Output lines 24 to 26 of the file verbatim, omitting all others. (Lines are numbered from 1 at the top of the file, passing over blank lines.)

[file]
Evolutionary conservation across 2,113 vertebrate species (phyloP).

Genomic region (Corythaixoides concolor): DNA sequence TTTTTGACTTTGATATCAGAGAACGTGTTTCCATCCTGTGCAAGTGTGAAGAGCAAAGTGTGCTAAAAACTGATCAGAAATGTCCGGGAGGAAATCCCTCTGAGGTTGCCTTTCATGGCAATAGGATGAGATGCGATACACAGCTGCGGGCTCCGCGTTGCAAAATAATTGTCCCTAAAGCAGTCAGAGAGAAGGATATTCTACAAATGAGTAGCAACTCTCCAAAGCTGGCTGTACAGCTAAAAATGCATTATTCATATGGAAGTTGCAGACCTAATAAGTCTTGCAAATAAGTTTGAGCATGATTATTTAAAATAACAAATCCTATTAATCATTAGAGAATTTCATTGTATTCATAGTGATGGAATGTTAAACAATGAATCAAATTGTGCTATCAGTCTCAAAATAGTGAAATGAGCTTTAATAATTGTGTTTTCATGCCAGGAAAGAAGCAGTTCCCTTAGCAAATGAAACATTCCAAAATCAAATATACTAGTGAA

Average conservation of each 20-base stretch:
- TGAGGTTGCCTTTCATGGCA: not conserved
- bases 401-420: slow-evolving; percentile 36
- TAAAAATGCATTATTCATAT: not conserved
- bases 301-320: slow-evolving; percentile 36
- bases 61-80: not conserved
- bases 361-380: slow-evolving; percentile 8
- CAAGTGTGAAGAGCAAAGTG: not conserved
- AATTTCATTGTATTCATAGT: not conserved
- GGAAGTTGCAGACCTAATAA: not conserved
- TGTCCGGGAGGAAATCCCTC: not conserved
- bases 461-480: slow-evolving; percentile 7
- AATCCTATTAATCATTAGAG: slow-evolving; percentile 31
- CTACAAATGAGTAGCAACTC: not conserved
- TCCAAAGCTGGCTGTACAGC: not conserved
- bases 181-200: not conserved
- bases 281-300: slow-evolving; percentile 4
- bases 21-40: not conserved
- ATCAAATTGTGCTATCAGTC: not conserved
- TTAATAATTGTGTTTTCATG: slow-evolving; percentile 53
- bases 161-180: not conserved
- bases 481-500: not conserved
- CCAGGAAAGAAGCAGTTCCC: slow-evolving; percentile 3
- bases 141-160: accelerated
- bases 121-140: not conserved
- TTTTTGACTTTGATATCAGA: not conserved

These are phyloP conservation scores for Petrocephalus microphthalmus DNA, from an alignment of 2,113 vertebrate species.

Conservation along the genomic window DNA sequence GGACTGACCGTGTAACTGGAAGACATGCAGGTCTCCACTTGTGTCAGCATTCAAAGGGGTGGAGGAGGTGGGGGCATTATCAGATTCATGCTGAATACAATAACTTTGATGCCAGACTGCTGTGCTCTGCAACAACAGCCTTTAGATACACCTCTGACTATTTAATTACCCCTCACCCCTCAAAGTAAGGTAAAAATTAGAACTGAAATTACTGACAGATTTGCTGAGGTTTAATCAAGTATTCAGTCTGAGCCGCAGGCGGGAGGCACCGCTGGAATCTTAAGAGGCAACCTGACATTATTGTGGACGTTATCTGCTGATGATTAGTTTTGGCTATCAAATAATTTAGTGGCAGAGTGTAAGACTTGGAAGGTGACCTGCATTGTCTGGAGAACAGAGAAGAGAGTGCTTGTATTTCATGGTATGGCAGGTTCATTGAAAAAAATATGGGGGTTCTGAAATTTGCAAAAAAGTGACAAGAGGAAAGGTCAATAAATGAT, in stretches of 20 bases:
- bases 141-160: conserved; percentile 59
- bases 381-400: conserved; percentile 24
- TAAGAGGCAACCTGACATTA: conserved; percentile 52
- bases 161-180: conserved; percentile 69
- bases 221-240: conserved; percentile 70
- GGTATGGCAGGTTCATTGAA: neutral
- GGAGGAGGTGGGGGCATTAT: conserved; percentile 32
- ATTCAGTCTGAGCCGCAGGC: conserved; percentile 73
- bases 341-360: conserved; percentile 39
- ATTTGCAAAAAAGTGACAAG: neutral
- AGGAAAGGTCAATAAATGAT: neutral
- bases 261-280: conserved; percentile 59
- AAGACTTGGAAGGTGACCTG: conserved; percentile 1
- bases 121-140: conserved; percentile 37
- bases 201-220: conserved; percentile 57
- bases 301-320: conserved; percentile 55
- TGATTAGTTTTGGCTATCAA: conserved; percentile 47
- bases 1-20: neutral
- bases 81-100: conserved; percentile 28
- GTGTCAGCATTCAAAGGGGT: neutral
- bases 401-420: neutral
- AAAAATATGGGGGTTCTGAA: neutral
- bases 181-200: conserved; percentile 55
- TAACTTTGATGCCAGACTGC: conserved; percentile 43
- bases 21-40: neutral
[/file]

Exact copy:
- bases 481-500: not conserved
- CCAGGAAAGAAGCAGTTCCC: slow-evolving; percentile 3
- bases 141-160: accelerated